Categories:  1: Featured  Chyll Will  Hot Stove  news

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13 comments

1 GaryfromChevyChase   ~  Feb 12, 2020 11:13 am

Nice write up Chyll. I question Boone's inclusion, mainly because of lack of longevity.
BTW, what's your take on the playiff change suggestions?

2 Chyll Will   ~  Feb 12, 2020 12:04 pm

[1] I'm not a fan of reality TV, so the choosing your opponent aspect of it is a no-go; reminds me of an ugly cross between The Bachelor and Pokemon (Dodgers: "COLORADO ROCKIES I CHOOSE YOU, GO!!!" *Nolan Arenado gets beaned with a 4-seamer by Clayton Kershaw*) The bottom line to me is that owners are looking for ways to stir the pot and make more money; the level of competition doesn't truly matter to most of them as much as the idea of making the playoffs and extending their season so they can capitalize on game tickets.

Okay, let the fans tear each others' heads off about who's better. But does that improve the level of competitiveness among teams? Are we going to see the cream of the crop or are we going to see some crumbs sneak in, go on a hot streak and win by chance? By rewarding mediocrity, there's little incentive for teams to build strongly competitive rosters and utilize the best players they can grow or acquire over the long run. You might notice a dip in the quality of play over several years as everyone stays close to the pack and take a chance on getting in with as little spending of capital as possible, or you might end up seeing "Dynasty By Default" teams that nobody can ever get past because they build while others don't. What do the numbers mean at that point? To me, it's a quick fix proposal with long-term unintended consequences they might just be hoping don't happen.

Long term, baseball wants to expand. There's no reason to do that if existing teams don't have the incentive to build. And 162 games is way too many to watch or follow a team play mediocre ball on the hopes they sneak into the playoffs and go on a run.

My view ultimately aligns with Bradford Doolittle and Joon Lee in this ESPN discussion article...

3 Chyll Will   ~  Feb 12, 2020 2:37 pm

[1] Also with Boone, you have to take into consideration that the Yankees are one of the top organizations in MLB, and given their success up to and including Boone being manager, just about anything they say or do has a lot of sway around the league. And again, winning 100 games in your first two years gives Boone a lot of latitude, just as it did for Girardi when he led the team to a championship in year two of his tenure. Boone pushes a lot of the right buttons with his crew and it shows.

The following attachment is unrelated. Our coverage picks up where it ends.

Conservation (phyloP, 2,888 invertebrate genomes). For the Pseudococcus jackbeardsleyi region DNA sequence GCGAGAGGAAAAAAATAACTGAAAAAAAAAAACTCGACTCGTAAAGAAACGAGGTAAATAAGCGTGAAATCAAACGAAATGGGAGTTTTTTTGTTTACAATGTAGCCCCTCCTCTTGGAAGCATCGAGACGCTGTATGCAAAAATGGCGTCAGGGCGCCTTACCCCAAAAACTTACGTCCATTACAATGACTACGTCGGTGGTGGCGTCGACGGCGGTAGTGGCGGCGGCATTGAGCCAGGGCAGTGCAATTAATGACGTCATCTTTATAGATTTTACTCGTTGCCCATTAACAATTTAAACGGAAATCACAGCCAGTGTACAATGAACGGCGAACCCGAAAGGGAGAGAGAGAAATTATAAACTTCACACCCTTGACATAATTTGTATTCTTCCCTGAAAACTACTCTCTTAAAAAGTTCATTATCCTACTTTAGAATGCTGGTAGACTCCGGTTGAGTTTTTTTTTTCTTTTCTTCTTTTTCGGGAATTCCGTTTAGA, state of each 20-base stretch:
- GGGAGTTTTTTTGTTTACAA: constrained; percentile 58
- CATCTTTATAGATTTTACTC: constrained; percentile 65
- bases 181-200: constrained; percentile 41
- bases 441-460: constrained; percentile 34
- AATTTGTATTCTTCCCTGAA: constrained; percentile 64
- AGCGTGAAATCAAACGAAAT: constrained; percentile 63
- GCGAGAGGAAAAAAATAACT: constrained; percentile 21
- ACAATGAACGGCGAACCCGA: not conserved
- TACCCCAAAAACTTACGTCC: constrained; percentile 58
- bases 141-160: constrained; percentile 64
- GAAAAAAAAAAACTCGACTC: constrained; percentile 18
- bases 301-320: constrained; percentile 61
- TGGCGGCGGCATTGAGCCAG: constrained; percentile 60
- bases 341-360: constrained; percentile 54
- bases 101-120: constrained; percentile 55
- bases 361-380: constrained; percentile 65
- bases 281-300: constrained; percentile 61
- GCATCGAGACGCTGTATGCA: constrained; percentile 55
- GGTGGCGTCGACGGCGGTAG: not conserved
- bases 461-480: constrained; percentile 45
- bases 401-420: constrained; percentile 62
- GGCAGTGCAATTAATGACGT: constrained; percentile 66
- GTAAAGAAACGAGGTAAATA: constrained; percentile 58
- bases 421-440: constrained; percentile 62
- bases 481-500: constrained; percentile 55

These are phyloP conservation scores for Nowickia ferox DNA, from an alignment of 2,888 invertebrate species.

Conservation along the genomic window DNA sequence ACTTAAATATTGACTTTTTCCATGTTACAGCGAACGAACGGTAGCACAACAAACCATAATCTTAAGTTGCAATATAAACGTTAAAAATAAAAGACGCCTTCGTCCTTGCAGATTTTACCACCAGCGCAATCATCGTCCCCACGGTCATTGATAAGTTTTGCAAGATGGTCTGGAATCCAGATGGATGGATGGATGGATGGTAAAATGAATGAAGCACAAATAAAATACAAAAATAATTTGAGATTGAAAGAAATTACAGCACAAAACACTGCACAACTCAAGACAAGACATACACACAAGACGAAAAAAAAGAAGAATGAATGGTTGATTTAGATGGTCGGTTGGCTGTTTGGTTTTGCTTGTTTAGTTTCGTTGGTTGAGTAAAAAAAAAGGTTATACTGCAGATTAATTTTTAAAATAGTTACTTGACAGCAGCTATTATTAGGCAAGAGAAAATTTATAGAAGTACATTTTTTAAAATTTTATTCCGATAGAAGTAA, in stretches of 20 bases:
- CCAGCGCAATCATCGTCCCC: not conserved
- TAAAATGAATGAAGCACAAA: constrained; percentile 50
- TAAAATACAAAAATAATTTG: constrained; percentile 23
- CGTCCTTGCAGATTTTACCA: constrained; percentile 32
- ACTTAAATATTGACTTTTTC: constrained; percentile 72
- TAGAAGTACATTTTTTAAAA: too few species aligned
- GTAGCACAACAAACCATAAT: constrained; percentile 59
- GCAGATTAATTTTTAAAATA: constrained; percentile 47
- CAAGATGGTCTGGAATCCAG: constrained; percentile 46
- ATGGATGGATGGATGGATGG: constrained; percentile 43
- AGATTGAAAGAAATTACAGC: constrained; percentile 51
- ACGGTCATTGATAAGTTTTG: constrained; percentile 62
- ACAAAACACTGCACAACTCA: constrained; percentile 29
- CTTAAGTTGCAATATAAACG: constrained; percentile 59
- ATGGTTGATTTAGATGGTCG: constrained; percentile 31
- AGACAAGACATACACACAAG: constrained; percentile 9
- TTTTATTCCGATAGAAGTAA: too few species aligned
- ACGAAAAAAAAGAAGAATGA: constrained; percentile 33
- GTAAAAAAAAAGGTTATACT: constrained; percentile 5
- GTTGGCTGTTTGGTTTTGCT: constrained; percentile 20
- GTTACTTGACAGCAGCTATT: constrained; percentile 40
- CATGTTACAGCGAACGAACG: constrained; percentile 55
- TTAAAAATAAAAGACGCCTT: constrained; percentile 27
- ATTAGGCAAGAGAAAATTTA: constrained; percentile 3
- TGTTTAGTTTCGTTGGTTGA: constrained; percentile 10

4 Mr OK Jazz Tokyo   ~  Feb 12, 2020 7:37 pm

[3] Boone certainly was a better game manager last season, I don't recall as many 'WTF is he doing with the bullpen' moments.

Hard to believe the Cubs went from Maddon to David Ross (as anyone benefited more from ONE home run? Maybe Bill Mazeroski?)

And why Gabe Kapler keeps getting hired is a mystery.

And just one more time.. 'Jayce Tingler'!

5 yankintexas   ~  Feb 12, 2020 9:18 pm

So the 3 batter minimum... how can that be enforced when it is allowed to remove a pitcher at any point due to injury or illiness? I suspect we'll start seeing some Neymar impersonations. :/

6 Chyll Will   ~  Feb 12, 2020 10:33 pm

[5] How about this: if a pitcher is removed for injury without having faced the minimum, they have to be placed on a reserve list for five games (unless they are placed on the IR by the start of the next game). That should likely minimize the abuse.

7 Boatzilla   ~  Feb 13, 2020 7:32 am

Great article, Chyll, as always.

It will be very interesting to see what Maddon does with team that has a loaded line-up but absolutely no pitching to speak of.

8 Boatzilla   ~  Feb 13, 2020 7:50 am

[4] Ha! I had to look Ol' Jayce up on Google. I'm getting too old for this shit.

9 Chyll Will   ~  Feb 14, 2020 4:16 pm

Cody Bellinger straight up blazed the Astros today, which honestly was refreshing to hear. No cutesy shade-throwing, no passive-aggressive threats, just went in. And since he’s seeing things from all the way out west, for him to say Judge should have won MVP rings a lot of bells; how many other players were thinking the same thing when thinking about the Astros possibly or knowing that that they cheated back then? If Aaron come out playing large at the beginning of this he season, he could likely be the face of justice, pun or no pun. As I’ve said all along, this is gonna be an interesting season...

10 rbj   ~  Feb 14, 2020 9:07 pm

Woo boo, an actual live baseball game. Michigan vs. Vanderbilt in Scottsdale, AZ.

The more I read about the Astros, it seems like it was Front Office driven. I could see the three guys getting managers jobs again. A-Rod for frigginsake is on SNB. And could front a group to buy the Mets. Lunhow, if he was the architect should be blackballed.

Astros should expect to be wearing seams this year. Especially Altuve.

11 knuckles   ~  Feb 14, 2020 9:36 pm

I wonder what would happen if all of baseball just freezes them out the entire season. No batting cage banter. No dinner after games etc. Just straight up zero contact whatsoever.

Everything I’ve read seems to indicate that all the non Astros are super pissed. And the more I read about the whole thing the more angry (as a Yankee fan and a baseball fan) I seem to get.

12 rbj   ~  Feb 17, 2020 4:52 pm

Saturday, 1 pm, Blue Jays at Yankees.
Yankees don't face the Cheatos until May.

13 rbj   ~  Feb 18, 2020 3:14 pm

Uh oh, "minor issue" with Judge's shoulder. Might as well put him down now to end the suffering.

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"This ain't football. We do this every day."